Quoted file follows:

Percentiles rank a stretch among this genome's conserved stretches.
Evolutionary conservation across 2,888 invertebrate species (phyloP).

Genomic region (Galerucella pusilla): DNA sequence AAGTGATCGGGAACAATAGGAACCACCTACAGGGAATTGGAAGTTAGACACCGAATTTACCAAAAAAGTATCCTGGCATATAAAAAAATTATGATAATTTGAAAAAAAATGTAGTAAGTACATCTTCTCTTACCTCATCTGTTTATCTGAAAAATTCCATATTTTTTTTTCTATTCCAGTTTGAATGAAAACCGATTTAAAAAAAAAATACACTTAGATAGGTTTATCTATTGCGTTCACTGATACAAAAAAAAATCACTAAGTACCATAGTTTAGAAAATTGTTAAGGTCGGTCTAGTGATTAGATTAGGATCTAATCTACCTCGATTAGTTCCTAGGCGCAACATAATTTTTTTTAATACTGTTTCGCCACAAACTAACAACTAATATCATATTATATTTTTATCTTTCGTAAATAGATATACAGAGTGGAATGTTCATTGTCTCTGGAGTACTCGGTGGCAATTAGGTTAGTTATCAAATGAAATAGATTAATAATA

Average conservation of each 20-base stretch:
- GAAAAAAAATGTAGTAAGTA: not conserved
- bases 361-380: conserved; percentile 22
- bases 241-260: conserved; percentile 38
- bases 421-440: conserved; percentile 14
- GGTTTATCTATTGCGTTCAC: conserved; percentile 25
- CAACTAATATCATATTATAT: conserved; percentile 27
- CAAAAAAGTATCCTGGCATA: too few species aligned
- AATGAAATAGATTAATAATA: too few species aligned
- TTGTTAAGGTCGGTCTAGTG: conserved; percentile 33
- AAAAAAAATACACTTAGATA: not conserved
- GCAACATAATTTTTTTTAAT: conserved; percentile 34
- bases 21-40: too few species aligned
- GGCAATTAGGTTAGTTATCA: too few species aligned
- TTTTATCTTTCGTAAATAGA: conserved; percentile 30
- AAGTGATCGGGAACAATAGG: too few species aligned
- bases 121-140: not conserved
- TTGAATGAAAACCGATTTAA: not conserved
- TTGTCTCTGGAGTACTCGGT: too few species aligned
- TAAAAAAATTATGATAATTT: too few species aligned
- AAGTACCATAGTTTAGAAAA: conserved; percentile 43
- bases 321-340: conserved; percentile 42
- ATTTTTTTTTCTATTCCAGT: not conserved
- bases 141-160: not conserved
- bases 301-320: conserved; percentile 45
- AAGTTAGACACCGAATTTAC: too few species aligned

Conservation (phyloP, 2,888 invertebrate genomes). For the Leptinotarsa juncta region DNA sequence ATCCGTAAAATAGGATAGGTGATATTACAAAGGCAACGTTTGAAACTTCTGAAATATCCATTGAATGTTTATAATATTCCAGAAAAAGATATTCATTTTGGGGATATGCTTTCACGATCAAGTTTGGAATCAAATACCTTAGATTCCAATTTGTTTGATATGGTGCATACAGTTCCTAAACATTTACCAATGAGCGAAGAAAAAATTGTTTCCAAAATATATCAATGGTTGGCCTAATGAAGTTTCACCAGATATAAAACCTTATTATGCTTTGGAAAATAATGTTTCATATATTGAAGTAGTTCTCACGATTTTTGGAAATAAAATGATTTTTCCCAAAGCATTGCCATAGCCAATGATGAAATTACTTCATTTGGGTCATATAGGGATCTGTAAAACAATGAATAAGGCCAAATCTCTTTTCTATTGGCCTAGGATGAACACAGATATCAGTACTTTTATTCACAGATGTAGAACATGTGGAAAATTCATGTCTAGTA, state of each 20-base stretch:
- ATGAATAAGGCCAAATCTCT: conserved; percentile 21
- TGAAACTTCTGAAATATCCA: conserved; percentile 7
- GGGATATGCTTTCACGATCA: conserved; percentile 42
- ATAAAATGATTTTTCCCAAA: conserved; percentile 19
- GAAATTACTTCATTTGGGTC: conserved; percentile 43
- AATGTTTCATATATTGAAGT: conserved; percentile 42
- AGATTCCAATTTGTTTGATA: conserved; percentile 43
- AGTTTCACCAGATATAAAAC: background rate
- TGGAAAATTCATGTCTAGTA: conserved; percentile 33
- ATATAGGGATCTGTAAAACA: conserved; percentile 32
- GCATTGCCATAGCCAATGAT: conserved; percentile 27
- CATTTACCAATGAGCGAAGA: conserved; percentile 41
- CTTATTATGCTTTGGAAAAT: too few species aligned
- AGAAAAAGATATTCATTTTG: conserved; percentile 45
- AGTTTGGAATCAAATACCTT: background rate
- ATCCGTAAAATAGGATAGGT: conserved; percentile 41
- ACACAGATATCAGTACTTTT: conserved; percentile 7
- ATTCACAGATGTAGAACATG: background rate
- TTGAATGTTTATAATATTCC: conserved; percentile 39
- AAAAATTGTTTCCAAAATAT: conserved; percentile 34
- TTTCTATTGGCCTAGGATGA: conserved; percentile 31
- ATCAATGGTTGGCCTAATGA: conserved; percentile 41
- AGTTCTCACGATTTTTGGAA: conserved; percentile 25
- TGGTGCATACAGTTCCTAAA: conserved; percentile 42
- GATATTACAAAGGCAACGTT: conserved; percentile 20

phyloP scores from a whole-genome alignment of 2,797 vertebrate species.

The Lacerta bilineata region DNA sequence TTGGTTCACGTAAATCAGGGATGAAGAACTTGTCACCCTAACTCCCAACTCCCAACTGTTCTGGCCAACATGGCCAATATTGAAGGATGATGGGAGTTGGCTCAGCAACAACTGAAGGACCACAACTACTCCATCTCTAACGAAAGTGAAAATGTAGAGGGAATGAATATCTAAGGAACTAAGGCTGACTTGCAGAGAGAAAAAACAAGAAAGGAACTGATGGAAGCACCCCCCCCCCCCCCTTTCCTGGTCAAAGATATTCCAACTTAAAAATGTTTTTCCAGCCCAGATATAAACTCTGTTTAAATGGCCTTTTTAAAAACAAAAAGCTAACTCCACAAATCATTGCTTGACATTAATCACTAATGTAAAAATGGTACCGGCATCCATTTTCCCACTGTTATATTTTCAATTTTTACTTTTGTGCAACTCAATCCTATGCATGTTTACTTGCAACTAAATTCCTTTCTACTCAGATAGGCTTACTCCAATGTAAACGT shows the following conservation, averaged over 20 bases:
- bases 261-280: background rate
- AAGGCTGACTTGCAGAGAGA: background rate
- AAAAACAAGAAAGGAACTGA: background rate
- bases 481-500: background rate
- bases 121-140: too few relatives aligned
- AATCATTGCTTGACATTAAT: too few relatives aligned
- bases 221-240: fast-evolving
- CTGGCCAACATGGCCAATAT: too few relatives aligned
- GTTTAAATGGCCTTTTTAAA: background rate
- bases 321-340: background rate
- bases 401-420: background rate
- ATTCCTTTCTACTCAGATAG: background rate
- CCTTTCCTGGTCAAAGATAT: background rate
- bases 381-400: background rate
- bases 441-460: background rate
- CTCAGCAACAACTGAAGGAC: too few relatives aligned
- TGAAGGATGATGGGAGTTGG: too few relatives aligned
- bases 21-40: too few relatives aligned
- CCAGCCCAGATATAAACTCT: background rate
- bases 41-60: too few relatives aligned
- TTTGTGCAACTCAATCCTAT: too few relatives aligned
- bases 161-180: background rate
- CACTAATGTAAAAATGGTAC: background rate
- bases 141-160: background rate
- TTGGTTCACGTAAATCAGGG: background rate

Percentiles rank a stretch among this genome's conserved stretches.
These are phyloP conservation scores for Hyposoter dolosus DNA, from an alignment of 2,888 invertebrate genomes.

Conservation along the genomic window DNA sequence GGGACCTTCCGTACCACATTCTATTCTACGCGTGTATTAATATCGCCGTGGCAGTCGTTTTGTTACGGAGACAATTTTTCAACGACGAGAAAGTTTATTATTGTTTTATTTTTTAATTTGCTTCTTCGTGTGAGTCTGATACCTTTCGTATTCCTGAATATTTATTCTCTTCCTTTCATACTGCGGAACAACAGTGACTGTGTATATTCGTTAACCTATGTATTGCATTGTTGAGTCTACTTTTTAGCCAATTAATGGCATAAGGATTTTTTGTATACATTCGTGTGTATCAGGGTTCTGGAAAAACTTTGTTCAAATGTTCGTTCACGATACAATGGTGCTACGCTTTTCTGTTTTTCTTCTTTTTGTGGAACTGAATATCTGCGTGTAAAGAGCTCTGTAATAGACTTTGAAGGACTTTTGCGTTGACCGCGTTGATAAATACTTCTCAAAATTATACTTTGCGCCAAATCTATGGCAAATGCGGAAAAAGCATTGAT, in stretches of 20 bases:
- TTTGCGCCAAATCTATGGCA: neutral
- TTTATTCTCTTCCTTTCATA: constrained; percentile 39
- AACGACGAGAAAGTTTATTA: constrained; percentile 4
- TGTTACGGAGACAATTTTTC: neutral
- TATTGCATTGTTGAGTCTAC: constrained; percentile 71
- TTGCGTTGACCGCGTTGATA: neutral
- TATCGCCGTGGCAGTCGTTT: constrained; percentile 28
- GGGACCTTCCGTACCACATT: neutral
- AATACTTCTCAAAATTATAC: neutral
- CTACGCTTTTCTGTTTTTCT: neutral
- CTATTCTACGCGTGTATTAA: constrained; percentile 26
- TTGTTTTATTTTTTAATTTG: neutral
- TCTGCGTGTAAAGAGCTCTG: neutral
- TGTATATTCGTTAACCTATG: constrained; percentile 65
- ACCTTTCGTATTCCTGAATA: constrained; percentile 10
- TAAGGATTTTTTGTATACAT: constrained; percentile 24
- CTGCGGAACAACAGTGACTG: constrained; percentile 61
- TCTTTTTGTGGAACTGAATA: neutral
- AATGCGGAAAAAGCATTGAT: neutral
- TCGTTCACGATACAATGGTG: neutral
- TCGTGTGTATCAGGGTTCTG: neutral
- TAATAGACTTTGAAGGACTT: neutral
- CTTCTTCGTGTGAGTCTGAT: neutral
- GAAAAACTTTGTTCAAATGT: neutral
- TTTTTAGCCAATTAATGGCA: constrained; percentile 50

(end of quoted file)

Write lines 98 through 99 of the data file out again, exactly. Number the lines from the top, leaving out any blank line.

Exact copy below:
- TCTGCGTGTAAAGAGCTCTG: neutral
- TGTATATTCGTTAACCTATG: constrained; percentile 65